There you go. It doesn’t matter if you’re the most beautiful lady in the world (or should I say most beautiful “naturally born female”), if you work for EY you’re just not going to win Miss Texas USA.

So, any ideas why EY ladies are not eligible to enter?

It’s nothing sinister and in fact it’s all very ethical. It’s down to the fact that EY are the official vote counters for the contest and to avoid any potential accusation of anything underhand such as deliberate miscounting, EY staff cannot enter the competition.

Looking on the bright side for EY staff though there must be some pretty happy gentlemen who have been selected to work on the Miss Texas USA account.

How many deficiencies did KPMG and pwc have?

The Public Company Accounting Oversight Board (PCAOB) is the main “watchdog” of the US auditing profession. As part of their quality review procedures they look at samples of audits undertaken.

PCAOB ReportThey have just released their findings for their inspections on the work of KPMG and pwc in the US.

The results of their inspections may surprise some of you as they identified a pretty high number of deficiencies in the work undertaken.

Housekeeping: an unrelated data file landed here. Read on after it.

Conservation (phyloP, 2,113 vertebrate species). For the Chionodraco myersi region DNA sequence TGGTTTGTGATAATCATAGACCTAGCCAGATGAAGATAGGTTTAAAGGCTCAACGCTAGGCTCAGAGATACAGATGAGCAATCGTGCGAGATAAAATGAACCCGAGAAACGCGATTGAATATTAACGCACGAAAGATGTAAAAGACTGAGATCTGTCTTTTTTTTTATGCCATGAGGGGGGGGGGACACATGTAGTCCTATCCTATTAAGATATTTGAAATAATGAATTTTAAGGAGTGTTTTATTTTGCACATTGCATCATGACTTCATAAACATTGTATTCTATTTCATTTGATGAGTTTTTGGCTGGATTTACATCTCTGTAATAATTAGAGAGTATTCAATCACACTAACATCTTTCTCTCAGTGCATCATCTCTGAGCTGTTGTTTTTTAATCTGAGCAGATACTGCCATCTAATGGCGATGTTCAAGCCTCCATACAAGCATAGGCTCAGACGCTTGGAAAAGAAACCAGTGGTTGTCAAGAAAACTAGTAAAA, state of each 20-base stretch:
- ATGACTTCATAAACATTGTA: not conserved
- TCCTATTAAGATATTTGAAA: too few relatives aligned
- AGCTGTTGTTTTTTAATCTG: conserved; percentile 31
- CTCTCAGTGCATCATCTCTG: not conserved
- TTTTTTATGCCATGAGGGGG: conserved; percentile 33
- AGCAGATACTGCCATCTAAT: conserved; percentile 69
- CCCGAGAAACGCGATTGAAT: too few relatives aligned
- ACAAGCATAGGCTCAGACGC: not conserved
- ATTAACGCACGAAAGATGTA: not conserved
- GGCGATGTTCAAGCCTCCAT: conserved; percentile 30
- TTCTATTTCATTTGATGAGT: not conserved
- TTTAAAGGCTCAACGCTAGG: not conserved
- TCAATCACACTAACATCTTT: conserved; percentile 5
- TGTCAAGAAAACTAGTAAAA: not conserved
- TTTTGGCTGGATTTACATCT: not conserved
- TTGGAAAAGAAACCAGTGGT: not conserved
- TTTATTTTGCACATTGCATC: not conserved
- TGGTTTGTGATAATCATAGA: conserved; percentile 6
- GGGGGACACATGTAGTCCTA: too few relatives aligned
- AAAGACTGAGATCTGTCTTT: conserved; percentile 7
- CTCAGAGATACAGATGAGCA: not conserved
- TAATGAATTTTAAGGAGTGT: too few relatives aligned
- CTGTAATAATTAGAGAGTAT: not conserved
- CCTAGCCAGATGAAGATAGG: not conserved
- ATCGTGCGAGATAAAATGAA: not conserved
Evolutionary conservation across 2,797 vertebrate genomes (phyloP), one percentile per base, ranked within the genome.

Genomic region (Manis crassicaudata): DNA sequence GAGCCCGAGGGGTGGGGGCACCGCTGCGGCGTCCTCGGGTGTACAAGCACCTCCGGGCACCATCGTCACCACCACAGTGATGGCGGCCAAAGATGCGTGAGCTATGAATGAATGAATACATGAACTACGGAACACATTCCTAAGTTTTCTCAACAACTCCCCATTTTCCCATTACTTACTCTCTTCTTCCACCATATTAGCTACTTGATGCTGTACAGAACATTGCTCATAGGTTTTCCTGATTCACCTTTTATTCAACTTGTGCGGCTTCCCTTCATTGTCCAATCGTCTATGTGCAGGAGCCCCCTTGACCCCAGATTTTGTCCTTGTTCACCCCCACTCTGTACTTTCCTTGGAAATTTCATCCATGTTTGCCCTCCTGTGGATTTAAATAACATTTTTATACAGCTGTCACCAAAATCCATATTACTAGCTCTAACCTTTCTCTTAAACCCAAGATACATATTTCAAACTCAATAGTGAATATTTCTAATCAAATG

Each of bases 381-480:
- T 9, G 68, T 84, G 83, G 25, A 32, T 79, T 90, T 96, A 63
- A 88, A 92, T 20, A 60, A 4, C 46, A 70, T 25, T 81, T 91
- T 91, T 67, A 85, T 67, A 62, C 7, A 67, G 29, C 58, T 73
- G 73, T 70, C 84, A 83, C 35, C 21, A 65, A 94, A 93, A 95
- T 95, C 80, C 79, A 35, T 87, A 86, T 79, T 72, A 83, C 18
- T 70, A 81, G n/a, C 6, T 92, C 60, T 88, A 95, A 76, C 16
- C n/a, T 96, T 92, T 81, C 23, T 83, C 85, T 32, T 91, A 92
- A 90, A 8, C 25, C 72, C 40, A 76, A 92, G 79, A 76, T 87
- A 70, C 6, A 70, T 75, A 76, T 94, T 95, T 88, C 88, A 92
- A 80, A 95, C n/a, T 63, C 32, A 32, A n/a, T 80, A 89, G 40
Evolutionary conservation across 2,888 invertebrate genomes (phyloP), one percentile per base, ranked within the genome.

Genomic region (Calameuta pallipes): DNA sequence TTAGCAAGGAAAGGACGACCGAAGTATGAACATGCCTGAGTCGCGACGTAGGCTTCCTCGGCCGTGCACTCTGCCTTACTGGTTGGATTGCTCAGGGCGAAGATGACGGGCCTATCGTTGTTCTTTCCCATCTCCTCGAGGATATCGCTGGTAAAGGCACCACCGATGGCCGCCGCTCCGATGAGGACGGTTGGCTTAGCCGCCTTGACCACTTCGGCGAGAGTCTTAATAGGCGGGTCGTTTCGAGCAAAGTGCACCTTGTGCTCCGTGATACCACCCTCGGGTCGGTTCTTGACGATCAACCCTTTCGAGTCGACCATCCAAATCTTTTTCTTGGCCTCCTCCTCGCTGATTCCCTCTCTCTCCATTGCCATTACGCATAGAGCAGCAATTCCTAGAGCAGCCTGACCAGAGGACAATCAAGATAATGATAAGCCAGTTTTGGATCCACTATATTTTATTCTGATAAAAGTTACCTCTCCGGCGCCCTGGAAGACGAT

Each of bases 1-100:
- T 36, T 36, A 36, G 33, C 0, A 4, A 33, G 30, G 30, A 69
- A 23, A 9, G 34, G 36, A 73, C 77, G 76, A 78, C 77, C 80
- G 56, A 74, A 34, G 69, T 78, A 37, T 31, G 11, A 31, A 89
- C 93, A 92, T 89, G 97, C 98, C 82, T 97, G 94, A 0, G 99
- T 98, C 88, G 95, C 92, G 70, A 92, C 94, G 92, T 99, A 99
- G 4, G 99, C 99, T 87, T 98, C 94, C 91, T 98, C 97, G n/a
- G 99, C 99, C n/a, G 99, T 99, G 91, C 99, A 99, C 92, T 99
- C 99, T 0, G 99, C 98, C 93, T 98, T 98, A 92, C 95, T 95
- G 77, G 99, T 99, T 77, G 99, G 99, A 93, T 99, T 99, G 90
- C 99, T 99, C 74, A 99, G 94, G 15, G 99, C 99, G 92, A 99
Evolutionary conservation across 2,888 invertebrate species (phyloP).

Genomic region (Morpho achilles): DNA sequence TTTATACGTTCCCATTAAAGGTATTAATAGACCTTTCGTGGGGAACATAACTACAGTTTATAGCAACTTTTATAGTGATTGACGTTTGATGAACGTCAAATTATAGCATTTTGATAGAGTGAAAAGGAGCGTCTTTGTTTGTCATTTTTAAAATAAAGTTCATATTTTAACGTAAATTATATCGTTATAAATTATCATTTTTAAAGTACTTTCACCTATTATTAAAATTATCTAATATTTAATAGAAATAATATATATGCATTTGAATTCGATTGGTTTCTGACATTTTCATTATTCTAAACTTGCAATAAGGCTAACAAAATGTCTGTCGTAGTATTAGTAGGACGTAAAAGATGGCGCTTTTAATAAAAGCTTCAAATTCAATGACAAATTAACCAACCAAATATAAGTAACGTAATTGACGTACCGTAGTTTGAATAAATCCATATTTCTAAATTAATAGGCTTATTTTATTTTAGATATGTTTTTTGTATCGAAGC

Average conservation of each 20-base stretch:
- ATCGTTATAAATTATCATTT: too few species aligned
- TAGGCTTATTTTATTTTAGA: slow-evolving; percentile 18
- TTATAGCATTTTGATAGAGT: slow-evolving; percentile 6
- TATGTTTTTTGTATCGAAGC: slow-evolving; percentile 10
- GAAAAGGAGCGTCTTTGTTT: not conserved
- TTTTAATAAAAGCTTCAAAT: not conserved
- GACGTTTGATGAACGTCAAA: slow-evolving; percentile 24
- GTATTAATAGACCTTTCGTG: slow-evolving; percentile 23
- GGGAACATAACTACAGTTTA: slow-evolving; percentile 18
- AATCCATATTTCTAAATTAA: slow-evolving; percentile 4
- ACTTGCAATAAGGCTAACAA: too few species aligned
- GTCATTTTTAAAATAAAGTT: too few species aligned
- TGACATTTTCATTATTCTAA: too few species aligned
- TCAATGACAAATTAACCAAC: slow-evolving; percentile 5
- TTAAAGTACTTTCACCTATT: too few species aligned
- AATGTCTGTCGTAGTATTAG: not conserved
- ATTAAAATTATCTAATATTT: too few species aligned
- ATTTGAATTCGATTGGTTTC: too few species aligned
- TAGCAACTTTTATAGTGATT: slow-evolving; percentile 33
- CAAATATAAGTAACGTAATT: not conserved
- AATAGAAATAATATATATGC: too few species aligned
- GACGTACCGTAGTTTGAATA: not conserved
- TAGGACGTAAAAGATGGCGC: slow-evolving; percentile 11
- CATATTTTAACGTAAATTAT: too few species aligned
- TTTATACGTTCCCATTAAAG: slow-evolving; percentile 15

The deficiencies identified were more than the occasional one or two.

In the report on audits performed by pwc for example, the PCAOB found significant deficiencies in 21 of the 52 pwc audits it inspected. That’s just over 40% of the audits sampled.

They inspected 48 audits undertaken by KPMG and found deficiencies in 17 of them (35%).

The PCAOB says that in many of the situations the firms had failed to obtain appropriate audit evidence to support their audit opinions.

For example, during one audit review they found that pwc hadn’t tested the valuation of some financial instruments sufficiently. These financial instruments represented a significant proportion of the company’s portfolio.

If you’re interested in reading the full reports they can be found here:

KPMG PCAOB Report

pwc PCAOB Report

The PCAOB did point out that that their inspections took place throughout 2012, so the fact that a deficiency was included in the reports didn’t necessarily mean that it remained unaddressed by KPMG or pwc.

Would you do this to get a job with KPMG?

An accounting undergraduate in Australia called Meri Amber has done something pretty unusual when it comes to trying to get a job.